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Note: This novel has been CHOSEN one of Modern Library’s 100 Best Novels.

“You know…the sky here is very strange.  I often have the sensation when I look at it that it’s a solid thing up there, protecting us from what’s behind… I think we’re both afraid. And for the same reason.  We’ve never managed, either one of us, to get all the way into life.”  Port Moresby to his wife, Kit.

The Moresbys are about to get “all the way into life” in ways they have never expected.  Having left the United States for an adventure in Morocco, main character Porter Moresby is careful to describe himself as a traveler, not a tourist.  “The difference is partly one of time, he [explains].  Whereas the tourist generally hurries back home at the end of a few weeks or months, the traveler, belonging no more to one place than another, moves slowly, over periods of years, from one part of the earth to another.”  This is the Moresbys’ first trip across the Atlantic since 1939, since all of Europe and much of Africa has been consumed for ten years with World War II and its aftereffects.  In 1949, when they decide to do some traveling, North Africa is one of the few places to which they can obtain boat passage.  Perhaps the unnamed Moroccan port where they arrive is Tangier, where author Paul Bowles took up residence in 1947 and where he lived as an expatriate for the remaining fifty-two years of his life, but the Moresbys do not specify which port, one port being pretty much the same as other ports, they seem to feel, as they immediately make plans to move into the interior of the country.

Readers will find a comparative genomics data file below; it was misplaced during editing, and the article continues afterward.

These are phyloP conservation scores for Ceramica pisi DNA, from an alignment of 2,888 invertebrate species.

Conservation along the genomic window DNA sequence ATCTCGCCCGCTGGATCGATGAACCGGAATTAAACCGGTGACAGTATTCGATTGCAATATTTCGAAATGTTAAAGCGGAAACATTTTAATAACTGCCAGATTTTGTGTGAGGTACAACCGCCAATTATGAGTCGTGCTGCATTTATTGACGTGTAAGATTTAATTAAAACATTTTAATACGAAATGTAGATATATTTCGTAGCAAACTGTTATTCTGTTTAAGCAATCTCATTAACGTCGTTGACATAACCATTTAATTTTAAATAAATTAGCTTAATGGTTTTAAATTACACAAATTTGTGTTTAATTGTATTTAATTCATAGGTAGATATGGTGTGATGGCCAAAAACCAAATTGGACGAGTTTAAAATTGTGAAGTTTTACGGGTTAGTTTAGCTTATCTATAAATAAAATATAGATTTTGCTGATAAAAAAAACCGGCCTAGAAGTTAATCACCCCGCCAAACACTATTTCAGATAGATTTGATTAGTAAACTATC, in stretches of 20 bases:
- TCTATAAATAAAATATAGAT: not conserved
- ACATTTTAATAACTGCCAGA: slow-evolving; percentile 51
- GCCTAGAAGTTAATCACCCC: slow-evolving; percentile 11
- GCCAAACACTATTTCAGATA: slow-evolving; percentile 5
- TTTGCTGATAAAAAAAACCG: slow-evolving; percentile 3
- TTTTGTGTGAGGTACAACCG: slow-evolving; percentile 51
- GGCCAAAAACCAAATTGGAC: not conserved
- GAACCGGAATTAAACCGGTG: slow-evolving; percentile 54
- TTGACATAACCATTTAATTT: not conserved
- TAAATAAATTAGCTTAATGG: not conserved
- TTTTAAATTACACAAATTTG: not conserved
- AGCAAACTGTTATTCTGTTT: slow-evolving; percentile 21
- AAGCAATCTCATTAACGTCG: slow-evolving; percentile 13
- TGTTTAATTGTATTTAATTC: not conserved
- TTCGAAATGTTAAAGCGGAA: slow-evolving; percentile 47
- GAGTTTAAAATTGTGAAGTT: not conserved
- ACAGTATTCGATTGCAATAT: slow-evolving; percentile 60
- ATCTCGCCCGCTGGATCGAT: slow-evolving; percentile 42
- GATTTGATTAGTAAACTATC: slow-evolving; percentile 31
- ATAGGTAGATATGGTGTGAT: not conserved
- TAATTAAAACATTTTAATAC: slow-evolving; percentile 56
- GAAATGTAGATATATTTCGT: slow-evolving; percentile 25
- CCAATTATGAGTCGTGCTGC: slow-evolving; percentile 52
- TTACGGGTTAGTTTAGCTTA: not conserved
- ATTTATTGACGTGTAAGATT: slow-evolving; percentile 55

Married twelve years, but staying in separate bedrooms, the Moresbys are traveling with another American named Tunner, a single man enamored with their spontaneous style (and possibly with Kit).  This threesome soon meets another couple – the Lyles, a mother and son from Australia – the mother being the singularly most obnoxious woman you will ever “meet.”  All five participants in the journey are uniformly self-centered, superficial, spoiled, ignorant, and insensitive, and Bowles’s level of detail in showing the Lyles’ cringe-worthy lack of respect for the local culture through their insulting dialogue suggests that he has overheard dialogue like this more than once during his time in Tangier. The Moresbys, though less obvious in their blunders regarding the local population, are, nevertheless, setting themselves up for failure from the outset.  When all five decide to travel to Boussif, the group splits up, Port Moresy traveling by car with the Lyles for five or six excruciating hours, and his wife Kit and Tunner taking the local train, a trip of ten to twelve hours made bearable only by their plentiful supply of champagne.

When he first arrives in Morocco, Port Moresby goes for a long walk through an old fort and into the hills.

Eventually, Port and Kit decide to travel together, hoping, belatedly, to revitalize their marriage.  Both are so self-absorbed, however, that improvement seems unlikely, especially since Kit suffers from personal “terrors”, and Port, a nervous man to start with, begins to wake up from nightmares, sobbing in bed. In Ain Krorfa, as in the port where they first arrived, Port Moresby seeks a liaison with a local woman while his wife is sleeping.  He also runs afoul of the commander of the military post of Bou Noura when he accuses a local corporal of having stolen his passport, only to have it found by Tunner.

Port Moresby rides to Boussif by car while his wife and friend take the train.